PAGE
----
Ancestral Roots:  Bernice L. McFadden sings an enslaved black woman’s song, Interview by Evette Dione

“The interest is not the fact of slavery, the interest is what happens internally, emotionally, psychologically, when you are in fact enslaved and what you do in order to transcend that circumstance.” Toni Morrison

Have you read any novels by Bernice McFadden? Do you have a favourite?

19 thoughts on “Praise Song for the Butterflies by Bernice L.McFadden

  1. What a good review! It’s funny, how one can judge a review, not knowing if it is a book that will please my particular tastes if I go on to “eat” it. But I like your style of telling a bit about the author and the story, with some quotes, and your engagement of it. Thank you!

    Another thing about a good review is that it can tell me either that I want to find out more about the book, or that I’ve got enough of a feel to know that I’m not interested. In this case, I’m definitely interested!!


    • Thank you so much Joanna for your thoughtful response to my review, that’s exactly what I hope to accomplish, to share not just my own thoughts, but to provide a flavour of the writing style and allow the quotes to move the review forward. And though the story can speak for itself, I personally find it interesting to know the motivation or inspiration (if there is one) behind why an author chose to write a particular story.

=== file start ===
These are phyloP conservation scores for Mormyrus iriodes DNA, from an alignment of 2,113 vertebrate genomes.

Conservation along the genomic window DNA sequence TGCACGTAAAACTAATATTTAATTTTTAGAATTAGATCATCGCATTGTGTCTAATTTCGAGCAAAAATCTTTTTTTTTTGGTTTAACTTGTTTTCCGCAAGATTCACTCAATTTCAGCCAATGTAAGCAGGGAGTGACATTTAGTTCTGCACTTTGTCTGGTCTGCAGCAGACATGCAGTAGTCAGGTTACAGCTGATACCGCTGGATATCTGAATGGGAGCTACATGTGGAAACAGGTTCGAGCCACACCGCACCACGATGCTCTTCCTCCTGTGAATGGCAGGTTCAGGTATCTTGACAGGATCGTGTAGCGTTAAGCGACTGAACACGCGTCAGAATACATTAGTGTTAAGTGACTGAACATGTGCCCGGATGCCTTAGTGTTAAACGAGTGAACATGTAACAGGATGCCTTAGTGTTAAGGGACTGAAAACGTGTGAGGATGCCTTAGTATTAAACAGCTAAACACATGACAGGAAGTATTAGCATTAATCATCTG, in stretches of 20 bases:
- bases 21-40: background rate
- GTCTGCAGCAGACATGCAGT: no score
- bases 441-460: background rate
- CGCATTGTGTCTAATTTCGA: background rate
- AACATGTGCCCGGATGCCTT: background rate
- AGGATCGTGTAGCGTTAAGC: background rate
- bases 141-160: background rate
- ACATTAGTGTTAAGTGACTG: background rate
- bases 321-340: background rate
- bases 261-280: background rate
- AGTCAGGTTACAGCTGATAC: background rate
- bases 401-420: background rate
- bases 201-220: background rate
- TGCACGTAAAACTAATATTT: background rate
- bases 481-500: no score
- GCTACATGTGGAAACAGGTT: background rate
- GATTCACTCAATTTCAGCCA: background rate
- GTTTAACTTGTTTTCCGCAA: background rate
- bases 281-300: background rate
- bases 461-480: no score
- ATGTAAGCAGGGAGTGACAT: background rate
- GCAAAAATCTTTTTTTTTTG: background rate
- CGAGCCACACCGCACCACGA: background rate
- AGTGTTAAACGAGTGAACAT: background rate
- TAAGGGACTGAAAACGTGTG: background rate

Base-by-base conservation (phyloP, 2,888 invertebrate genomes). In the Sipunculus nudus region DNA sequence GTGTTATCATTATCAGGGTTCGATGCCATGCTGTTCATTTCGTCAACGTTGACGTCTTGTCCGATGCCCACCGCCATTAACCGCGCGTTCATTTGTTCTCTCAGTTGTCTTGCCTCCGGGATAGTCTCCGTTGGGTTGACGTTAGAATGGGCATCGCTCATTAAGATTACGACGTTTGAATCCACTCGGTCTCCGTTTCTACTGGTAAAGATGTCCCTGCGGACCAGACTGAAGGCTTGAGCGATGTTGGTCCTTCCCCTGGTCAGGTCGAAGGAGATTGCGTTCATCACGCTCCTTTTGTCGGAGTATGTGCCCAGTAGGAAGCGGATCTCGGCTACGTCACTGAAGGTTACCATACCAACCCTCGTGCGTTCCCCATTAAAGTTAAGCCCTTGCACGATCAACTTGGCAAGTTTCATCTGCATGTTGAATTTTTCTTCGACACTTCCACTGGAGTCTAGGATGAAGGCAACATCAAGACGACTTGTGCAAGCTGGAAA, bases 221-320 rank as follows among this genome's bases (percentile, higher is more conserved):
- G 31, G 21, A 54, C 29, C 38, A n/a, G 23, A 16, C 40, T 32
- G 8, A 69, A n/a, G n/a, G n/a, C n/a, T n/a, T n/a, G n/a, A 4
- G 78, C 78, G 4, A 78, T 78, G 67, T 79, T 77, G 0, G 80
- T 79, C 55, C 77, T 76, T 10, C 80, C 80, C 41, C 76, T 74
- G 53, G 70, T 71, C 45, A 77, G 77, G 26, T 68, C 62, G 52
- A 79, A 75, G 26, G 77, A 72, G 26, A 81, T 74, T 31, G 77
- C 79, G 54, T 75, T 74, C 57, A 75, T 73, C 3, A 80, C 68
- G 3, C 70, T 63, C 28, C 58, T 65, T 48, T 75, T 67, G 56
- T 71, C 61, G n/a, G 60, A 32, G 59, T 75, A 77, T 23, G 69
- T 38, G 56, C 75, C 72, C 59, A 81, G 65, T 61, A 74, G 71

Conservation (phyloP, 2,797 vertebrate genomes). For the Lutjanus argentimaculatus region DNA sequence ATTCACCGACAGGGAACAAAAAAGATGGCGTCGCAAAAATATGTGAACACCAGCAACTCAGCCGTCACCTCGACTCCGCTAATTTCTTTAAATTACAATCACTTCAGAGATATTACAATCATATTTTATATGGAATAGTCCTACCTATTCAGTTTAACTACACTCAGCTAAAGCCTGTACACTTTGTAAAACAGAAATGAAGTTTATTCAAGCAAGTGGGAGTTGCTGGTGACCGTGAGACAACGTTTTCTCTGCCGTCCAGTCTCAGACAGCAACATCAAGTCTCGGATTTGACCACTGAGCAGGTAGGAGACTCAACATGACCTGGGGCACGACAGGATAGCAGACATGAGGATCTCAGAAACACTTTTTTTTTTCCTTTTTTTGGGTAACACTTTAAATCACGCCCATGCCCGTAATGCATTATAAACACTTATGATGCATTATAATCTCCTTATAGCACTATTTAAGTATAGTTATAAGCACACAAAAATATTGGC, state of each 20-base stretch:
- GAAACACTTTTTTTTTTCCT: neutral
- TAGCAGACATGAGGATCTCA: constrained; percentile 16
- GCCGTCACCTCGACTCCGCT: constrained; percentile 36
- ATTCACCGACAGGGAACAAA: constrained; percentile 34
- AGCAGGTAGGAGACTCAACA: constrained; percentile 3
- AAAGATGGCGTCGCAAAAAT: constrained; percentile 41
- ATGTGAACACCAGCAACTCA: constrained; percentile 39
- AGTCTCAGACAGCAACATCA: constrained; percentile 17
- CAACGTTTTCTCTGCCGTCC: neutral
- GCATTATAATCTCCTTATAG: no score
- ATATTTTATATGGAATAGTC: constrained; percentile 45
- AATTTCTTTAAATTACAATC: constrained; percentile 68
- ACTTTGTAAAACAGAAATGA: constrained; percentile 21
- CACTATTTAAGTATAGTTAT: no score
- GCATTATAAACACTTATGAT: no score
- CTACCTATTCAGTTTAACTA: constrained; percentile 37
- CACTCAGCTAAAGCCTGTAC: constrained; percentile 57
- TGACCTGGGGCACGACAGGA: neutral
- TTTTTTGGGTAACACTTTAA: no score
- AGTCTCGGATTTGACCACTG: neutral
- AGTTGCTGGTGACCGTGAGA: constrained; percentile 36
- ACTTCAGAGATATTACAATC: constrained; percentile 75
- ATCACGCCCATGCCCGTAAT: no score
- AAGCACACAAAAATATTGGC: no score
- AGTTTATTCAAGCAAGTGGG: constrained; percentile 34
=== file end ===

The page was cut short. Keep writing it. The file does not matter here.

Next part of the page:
I’ve already ordered my next Bernice McFadden novel, I’m waiting for The Book of Harlan to arrive, it promises to be an equally excellent read!

      Liked by 1 person

  2. Loved your review! I’ve just read one McFadden book in the past and I loved it. I t was wonderful (The Gathering of Waters)


    • I’d like to read that too Rowena, I’m going to read The Book of Harlan next, I don’t know much about the story, except that it was in part inspired by the author’s grandfather’s life, but it also reminded me of a short video I showed my French students last year about the development of music that came from the blues, and why it has had such a big influence on so many other genres of music. In the discussion that followed, the students also talked about the effect that African-American music had during and post WWII as it fused into and with European styles, it’s an endlessly fascinating history, beginning with that initial music coming from deep within the American South.